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Colleen McCullough (1937 - )

Caesar: Let the Dice Fly
Morrow, 1997
Barnes & Noble


It is 54 B.C. Gaius Julius Caesar is sweeping through Gaul. While his victories in the name of Rome are epic, the conservative leaders of the Republic are not pleased -- they are terrified. Where will the boundless ambition of Rome's most brilliant soldier stop? He must be destroyed before he can overthrow the government and install himself as Dictator. When Cato and the Senate betray him, Caesar resolves to turn his genius against his ungrateful country. Backed by a loyal and skilled army, he marches on Rome. But before reaching his goal, he must contend with Pompey the Great, a formidable adversary who underestimates the renegade Caesar. These are tumultuous times -- for Caesar, who endures personal tragedies even as he wages war; for Pompey, who must wrestle with his fear that his greatness is at an end; for Cicero, whose luminous rhetoric is shattered by threat of violence; and for the citizens of Rome, whose destiny lies in Caesar's hands. The fifth novel in Colleen McCullough's unforgettable Masters of Rome series, Caesar brings to life the passion and genius of an incomparable man. -Amazon.com.

- Amazon.com, 12/15/2005

Known to millions as the author of The Thorn Birds, Colleen McCullough has now received full recognition for the quality and accuracy of her research on Roman history, receiving a doctorate from a Sydney university. Caesar is the fourth title in her 'Masters Of Rome' series and chronicles the rise of Julius Caesar from his abortive invasion of Britain in 52 BC until his appointment as Dictator and the death, or should I say assassination, of his great rival Pompey in Egypt in September 48 BC. From Britain and Gaul to Syria and Persia the scope of the novel and the cast of its characters is as broad and weighty as the 664 pages of the book itself. In tackling such a huge and complicated scenario perhaps some depth of individual characterisation is lost - many are just names - but head and shoulders above these stand the isolated genius of Caesar, rivalled only by the tenacity, even fanaticism of those who love, or hate, him such as Pompey, Cicero, Cato, Vercingetorix, Brutus and Mark Anthony. Neither, as so often with history, are the women forgotten. I was aware of the relatively low importance of women in Roman society, (so what's new?) but in Caesar we see strong, intelligent women, powerful, matriarchal manipulators as well as victims and supporters of their men all seeking to achieve contentment and status in a society that offers them little. This is not an easy read, for the depth of detail needs concentration and I would recommend that those unfamiliar with Roman society and politics read the extensive glossary before getting confused with the structure of government and the often similar names. It is a scholarly work but with fact and fiction so skillfully woven together that it would be impossible for a reader unfamiliar with the period to tell which is which. I have always felt that the mark of a good historical novel is one which leaves the reader educated without their knowledge; even better, fired with the enthusiasm to find out more, especially the desire to divine the fact from the fiction. Caesar succeeds in this. Not only do I feel that my knowledge of the end of the Roman Republic is hugely expanded and put into clearer context with reference to other events but also I was inspired to go back to primary sources and look at the words of Tacitus and Caesar himself. The press release implies that Caesar is the finale to the series but the book ends with the statement that the next title will be The October Horse. I will look forward to it with interest, although the relevance and poignancy of the phrase will perhaps only be recognised after looking it up in the glossary of Caesar. -Lawrence Fielding From The Historical Novel Review (1998), published by the Historical Novel Society.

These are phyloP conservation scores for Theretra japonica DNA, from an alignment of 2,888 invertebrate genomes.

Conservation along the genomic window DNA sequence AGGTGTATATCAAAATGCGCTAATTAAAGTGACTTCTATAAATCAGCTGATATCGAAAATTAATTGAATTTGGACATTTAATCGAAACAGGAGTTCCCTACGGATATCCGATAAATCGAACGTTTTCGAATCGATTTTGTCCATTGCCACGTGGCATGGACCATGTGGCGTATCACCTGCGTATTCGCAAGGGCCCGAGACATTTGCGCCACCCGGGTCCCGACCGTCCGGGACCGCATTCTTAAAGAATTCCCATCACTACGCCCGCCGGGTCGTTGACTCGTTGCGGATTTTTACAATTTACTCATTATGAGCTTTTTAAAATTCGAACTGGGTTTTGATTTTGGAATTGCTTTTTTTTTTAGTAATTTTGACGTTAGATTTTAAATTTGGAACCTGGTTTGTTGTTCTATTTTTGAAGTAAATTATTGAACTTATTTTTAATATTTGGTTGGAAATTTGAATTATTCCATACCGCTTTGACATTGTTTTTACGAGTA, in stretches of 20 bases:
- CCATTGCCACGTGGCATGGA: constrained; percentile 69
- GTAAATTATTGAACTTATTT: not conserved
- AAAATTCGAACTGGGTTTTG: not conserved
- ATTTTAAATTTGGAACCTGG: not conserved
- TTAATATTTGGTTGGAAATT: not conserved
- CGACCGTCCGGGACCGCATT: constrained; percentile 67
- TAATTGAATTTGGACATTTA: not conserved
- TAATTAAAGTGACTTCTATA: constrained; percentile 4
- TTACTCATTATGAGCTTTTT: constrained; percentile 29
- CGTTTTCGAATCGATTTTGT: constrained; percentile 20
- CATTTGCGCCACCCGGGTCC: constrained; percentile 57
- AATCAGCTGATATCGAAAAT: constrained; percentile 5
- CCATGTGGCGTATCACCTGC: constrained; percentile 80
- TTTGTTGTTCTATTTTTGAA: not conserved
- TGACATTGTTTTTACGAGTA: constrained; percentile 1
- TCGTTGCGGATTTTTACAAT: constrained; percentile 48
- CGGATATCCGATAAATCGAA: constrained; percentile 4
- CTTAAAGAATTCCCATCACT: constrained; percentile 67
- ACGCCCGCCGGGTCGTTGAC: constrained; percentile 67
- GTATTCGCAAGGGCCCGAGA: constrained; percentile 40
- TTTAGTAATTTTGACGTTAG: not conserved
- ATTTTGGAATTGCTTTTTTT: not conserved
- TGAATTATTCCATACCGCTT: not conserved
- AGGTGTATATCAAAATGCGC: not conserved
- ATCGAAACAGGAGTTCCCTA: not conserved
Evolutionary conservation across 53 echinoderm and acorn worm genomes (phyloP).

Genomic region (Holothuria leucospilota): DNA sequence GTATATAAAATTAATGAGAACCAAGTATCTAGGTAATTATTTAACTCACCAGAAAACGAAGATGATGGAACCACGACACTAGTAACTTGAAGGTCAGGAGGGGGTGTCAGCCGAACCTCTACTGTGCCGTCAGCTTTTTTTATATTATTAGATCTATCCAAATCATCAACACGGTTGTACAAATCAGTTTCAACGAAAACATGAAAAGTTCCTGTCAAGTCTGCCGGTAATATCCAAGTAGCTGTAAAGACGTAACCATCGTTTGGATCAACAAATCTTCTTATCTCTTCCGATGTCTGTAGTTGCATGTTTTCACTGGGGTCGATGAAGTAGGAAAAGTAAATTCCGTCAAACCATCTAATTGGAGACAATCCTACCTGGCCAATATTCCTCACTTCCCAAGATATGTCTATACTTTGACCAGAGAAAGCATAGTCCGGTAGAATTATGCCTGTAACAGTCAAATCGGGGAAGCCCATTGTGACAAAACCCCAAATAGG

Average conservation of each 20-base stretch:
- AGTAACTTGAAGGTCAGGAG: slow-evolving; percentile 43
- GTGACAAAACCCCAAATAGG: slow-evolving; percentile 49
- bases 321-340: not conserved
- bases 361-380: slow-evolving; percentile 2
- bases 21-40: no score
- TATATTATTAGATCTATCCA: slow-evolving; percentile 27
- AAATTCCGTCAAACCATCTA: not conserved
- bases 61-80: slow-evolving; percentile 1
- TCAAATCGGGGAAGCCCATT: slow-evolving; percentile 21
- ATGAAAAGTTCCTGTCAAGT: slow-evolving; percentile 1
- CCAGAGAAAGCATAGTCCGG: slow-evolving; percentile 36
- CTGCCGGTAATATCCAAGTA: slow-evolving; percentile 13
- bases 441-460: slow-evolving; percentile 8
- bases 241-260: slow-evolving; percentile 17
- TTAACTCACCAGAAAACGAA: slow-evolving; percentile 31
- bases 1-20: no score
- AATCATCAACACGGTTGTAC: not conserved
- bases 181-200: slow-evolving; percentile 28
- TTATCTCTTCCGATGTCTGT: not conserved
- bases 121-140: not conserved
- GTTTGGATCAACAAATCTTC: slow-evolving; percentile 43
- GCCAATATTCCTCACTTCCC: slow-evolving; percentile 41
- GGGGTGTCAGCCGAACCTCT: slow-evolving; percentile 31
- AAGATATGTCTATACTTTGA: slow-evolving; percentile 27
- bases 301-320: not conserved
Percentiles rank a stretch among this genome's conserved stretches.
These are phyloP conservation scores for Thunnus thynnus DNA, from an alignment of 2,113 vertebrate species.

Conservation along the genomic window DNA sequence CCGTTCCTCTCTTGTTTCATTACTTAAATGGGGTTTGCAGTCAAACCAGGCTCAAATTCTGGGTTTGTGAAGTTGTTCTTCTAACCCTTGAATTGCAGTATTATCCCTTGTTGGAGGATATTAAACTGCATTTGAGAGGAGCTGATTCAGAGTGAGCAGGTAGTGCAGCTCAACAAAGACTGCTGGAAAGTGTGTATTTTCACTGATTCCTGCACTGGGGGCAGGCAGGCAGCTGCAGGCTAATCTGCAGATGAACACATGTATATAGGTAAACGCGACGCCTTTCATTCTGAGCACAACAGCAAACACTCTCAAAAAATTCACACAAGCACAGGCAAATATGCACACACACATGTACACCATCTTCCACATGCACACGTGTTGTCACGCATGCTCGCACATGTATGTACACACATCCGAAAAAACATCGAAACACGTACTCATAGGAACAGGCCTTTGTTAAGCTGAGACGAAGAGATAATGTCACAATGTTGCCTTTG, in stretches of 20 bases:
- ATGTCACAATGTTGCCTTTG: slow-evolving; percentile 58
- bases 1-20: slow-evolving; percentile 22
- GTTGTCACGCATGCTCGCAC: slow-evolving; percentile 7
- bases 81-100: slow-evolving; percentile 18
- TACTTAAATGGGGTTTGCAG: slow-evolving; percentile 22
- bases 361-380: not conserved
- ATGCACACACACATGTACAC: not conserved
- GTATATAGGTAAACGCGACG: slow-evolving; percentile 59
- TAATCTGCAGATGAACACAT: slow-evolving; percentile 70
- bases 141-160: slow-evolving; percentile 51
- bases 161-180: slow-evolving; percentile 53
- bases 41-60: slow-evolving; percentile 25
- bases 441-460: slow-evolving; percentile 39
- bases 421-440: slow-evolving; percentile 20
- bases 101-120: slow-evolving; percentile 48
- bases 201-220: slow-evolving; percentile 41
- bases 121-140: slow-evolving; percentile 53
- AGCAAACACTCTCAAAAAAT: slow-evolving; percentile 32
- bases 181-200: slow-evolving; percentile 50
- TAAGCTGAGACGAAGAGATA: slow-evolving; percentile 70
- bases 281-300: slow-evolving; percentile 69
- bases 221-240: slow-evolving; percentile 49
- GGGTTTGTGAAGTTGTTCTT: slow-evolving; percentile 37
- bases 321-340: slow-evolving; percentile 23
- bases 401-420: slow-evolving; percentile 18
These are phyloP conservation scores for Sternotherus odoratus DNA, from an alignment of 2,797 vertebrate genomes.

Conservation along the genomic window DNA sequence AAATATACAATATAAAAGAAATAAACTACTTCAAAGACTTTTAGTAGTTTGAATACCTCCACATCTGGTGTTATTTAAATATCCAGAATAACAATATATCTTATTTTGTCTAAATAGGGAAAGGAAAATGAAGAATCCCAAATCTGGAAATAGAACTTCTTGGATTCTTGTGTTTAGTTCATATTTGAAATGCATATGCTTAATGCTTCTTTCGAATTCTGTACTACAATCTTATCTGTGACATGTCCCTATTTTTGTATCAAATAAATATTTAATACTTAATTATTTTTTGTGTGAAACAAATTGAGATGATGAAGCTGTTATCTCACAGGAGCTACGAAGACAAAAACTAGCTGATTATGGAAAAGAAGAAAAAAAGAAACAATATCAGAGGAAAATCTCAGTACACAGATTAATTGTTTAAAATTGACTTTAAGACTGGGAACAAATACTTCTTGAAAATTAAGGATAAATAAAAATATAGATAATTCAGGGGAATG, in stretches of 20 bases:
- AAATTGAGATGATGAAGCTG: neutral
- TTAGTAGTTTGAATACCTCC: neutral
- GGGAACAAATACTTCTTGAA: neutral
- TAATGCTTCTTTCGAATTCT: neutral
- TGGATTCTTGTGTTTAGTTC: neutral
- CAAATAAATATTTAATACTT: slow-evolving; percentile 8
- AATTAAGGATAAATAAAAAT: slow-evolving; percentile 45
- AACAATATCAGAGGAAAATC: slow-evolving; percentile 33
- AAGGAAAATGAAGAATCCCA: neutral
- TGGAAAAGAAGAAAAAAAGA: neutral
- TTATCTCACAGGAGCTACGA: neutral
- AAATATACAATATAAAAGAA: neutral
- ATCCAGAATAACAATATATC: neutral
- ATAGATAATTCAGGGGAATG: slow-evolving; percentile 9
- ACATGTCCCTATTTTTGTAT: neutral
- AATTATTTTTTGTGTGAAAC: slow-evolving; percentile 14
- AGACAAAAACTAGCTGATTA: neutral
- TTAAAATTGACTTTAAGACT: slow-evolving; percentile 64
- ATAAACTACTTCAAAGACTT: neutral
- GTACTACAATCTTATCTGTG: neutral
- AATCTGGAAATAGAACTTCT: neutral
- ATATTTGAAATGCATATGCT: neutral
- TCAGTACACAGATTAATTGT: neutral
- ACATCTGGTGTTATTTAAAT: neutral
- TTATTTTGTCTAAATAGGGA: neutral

- Lawrence Fielding, 12/15/2005